2. Future Prospects

It might be evident from this review that V. inaequalis is an important plant pathogen because it causes huge economic losses and also has a very interesting lifestyle. It is an appropriate time to sequence whole genome of the pathogen. The availability of genome sequence will not only stimulate research in the field of Venturia-apple interactions and contribute to the basic understanding of this pathosystem but can also revolutionize the understanding of pathogenesis of other obligate pathogens. The genome sequence will help in identification of targets for development of new fungicides that are needed as the rapidly evolving pathogen has overcome most of the commonly used fungicides. Understanding the mechanisms of Venturia pathogenesis and intricacies of its interaction with apple should provide important insights for developing new strategies to combat the disease. The whole genome mutagenesis screen should be initiated to identify key virulence factors. The availability of standardized transformation methodologies in V. inaequalis will facilitate such efforts. The mechanism involved in break down of R gene mediated resistance by the pathogen should be explored. Understanding defense response associated signal transduction pathway of apple and characterizing key genes involved in imparting resistance will be very useful in engineering scab resistant apple. Availability of microarray platform for apple could trigger research to characterize the defense response associated transcriptome. The proteomics approach can be an alternative for this purpose. Pyramiding different resistance and defense related genes into a single cultivar seems to be helpful in imparting effective and durable resistance. Conventional breeding might take years to achieve the goal; however, using transgenic approach the goal can be achieved in a lesser span of time. Apple promoters that are induced upon Venturia infection should be identified to use them in a transgenic approach to express the key defense/resistance related genes. Expressing genes under apple promoters and generating marker-free plants can enhance the acceptability of the transgenic/cisgenic apple amongst the consumers.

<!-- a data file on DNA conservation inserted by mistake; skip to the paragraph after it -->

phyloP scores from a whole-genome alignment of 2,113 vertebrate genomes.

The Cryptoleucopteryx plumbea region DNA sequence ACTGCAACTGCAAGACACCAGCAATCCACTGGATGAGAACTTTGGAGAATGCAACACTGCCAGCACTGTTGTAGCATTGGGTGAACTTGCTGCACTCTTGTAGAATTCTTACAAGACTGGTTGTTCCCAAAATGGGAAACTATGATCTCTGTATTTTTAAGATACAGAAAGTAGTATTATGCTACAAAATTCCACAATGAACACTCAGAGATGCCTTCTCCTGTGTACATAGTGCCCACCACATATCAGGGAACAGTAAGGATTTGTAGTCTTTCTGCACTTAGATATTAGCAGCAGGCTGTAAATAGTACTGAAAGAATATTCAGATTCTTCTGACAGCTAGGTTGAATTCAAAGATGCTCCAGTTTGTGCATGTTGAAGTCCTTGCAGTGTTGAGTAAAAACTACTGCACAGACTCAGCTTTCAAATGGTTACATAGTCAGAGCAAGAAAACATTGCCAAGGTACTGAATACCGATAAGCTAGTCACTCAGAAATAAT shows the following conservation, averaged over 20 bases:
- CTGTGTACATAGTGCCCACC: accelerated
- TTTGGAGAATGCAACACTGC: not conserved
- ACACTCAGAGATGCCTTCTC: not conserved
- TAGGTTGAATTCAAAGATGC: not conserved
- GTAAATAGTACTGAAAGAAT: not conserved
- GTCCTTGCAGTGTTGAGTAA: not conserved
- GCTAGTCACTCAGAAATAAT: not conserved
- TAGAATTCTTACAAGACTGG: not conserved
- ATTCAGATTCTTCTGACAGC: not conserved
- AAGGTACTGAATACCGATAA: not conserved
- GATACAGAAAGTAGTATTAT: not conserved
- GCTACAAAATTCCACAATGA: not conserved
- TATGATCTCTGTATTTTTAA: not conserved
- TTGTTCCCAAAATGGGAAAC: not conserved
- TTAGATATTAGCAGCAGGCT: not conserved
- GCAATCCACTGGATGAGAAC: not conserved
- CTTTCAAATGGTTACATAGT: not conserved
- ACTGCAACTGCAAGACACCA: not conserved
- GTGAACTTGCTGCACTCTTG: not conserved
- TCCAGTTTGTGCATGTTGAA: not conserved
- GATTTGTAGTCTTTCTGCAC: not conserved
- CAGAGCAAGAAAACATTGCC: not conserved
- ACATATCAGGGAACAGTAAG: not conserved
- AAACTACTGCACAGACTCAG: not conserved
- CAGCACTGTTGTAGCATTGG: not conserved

Karnika Thakur and Priyanka Thakur are supported by a research fellowship from the Council of Scientific and Industrial Research (CSIR) and University Grant Commission (UGC), Government of India, respectively. The authors acknowledge the inputs and suggestions given by Dr PS Ahuja and Shammi Bhatti during manuscript preparation. The work has been supported by research funding from CSIR. They acknowledge that, due to space constraints, they have not been able to cite the valuable work of several researchers in this review. IHBT publication number: 0876.